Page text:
Full Text Available The link between intestinal inflammation, microbiota, and colorectal cancer (CRC is intriguing and the potential underlying mechanisms remain unknown. Here we evaluate the influence of adrenomedullin (AM in microbiota composition and its impact on colitis with an inducible knockout (KO mouse model for AM. Microbiota composition was analyzed in KO and wild type (WT mice by pyrosequencing. Colitis was induced in mice by administration of azoxymethane (AOM followed by dextran sulfate sodium (DSS in the drinking water. Colitis was evaluated using a clinical symptoms index, histopathological analyses, and qRT-PCR. Abrogation of the adm gene in the whole body was confirmed by PCR and qRT-PCR. KO mice exhibit significant changes in colonic microbiota: higher proportion of δ-Proteobacteria class; of Coriobacteriales order; and of other families and genera was observed in KO feces. Meanwhile these mice had a lower proportion of beneficial bacteria, such as Lactobacillus gasseri and Bifidobacterium choerinum. TLR4 gene expression was higher (p<0.05 in KO animals. AM deficient mice treated with DSS exhibited a significantly worse colitis with profound weight loss, severe diarrhea, rectal bleeding, colonic inflammation, edema, infiltration, crypt destruction, and higher levels of pro-inflammatory cytokines. No changes were observed in the expression levels of adhesion molecules. In conclusion, we have shown that lack of AM leads to changes in gut microbiota population and in a worsening of colitis conditions, suggesting that endogenous AM is a protective mediator in this pathology.

  10. In-vivo monitoring of acute DSS-Colitis using Colonoscopy, high resolution Ultrasound and bench-top Magnetic Resonance Imaging in Mice

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    Walldorf, J.; Hermann, M.; Pohl, S.; Zipprich, A. [Martin Luther University Halle-Wittenberg, Department of Internal Medicine I, Halle (Germany); Porzner, M.; Seufferlein, T. [University of Ulm, Department of Internal Medicine I, Ulm (Germany); Metz, H.; Maeder, K. [Martin Luther University, Institut of Pharmacy, Halle-Wittenberg (Germany); Christ, B. [University of Leipzig, Department of Surgery II, Leipzig (Germany)

    2015-10-15

    The aim of this study was to establish and evaluate (colour Doppler-) high-resolution-ultrasound (hrUS) and bench-top magnetic resonance imaging (btMRI) as new methods to monitor experimental colitis. hrUS, btMRI and endoscopy were performed in mice without colitis (n = 15), in mice with acute colitis (n = 14) and in mice with acute colitis and simultaneous treatment with infliximab (n = 19). Determination of colon wall thickness using hrUS (32 MHz) and measurement of the cross-sectional colonic areas by btMRI allowed discrimination between the treatment groups (mean a vs. b vs. c - btMRI: 922 vs. 2051 vs. 1472 pixel, hrUS: 0.26 vs. 0.45 vs. 0.31 mm). btMRI, endoscopy, hrUS and colour Doppler-hrUS correlated to histological scoring (p < 0.05), while endoscopy and btMRI correlated to post-mortem colon length (p < 0.05). The innovative in vivo techniques btMRI and hrUS are safe and technically feasible. They differentiate between distinct grades of colitis in an experimental setting, and correlate with established post-mortem parameters. In addition to endoscopic procedures, these techniques provide information regarding colon wall thickness and perfusion. Depending on the availability of these techniques, their application increases the value of in vivo monitoring in experimental acute colitis in small rodents. (orig.)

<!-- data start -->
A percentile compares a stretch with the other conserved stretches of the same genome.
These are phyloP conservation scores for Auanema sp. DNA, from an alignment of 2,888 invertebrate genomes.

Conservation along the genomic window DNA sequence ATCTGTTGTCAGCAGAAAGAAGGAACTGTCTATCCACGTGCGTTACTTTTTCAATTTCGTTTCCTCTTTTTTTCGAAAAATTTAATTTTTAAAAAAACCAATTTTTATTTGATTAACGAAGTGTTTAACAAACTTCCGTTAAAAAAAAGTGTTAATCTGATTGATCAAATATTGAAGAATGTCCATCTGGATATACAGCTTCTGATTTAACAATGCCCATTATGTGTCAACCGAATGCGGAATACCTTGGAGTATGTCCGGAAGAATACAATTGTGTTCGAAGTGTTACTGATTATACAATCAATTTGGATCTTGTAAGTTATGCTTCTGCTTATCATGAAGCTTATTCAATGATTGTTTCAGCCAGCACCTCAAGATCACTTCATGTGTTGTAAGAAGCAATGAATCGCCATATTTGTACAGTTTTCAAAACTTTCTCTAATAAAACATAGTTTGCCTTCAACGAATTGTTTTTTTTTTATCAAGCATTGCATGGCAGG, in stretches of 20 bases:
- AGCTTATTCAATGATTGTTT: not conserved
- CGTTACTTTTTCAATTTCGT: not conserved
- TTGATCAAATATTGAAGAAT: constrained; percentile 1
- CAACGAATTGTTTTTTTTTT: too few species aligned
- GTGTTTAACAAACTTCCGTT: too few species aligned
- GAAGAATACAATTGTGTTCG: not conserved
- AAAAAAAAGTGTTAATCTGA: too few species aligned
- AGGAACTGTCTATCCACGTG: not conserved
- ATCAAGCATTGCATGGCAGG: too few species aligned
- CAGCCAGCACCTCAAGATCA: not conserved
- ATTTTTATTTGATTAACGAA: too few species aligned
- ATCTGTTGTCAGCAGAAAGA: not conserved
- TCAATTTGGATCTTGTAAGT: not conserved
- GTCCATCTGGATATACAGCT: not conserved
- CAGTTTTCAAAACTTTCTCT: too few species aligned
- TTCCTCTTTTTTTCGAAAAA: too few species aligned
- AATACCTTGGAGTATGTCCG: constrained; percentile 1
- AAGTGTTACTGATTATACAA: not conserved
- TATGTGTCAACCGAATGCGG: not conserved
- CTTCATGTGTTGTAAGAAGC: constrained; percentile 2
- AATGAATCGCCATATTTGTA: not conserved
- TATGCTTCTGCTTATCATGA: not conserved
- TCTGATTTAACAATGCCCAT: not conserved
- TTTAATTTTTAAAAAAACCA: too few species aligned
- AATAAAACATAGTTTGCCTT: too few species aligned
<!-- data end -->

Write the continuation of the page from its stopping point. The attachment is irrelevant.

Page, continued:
11. Cerebral demyelination in children with collagenous colitis

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    S Sankararaman

    2013-01-01

    Full Text Available Collagenous colitis (CC is a form of microscopic colitis characterized by the presence of inflammatory infiltrate and subepithelial deposition of collagen in the colon and it is a rare condition with a predominant prevalence in the adult population. Only few cases have been reported in children. We report two children with the CC with concomitant neurological manifestations. Both cases demonstrated variable neurological symptoms clinically and significant cerebral demyelination. In both patients, the gastrointestinal manifestations drastically improved with a short course of prednisolone. However, the neurological symptoms were persistent and progressive. To the best of our knowledge, similar association has not been reported in children.

  12. Diagnosis and Management of Microscopic Colitis.

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    Pardi, Darrell S

    2017-01-01

    Microscopic colitis (MC) is a relatively common cause of chronic watery diarrhea, especially in older persons. Associated symptoms, including abdominal pain and arthralgias, are common. The diagnosis is based upon characteristic histological findings in the presence of diarrhea. The two types of MC, collagenous and lymphocytic colitis, share similar clinical features, with the main difference being the presence or absence of a thickened subepithelial collagen band. There are several treatment options for patients with MC, although only budesonide has been well studied in multiple controlled clinical trials. This review will describe the clinical features, epidemiology, pathophysiology, diagnostic criteria, and treatment of patients with MC.

  13. Optimal management of steroid-dependent ulcerative colitis

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    Khan HMW

    2015-11-01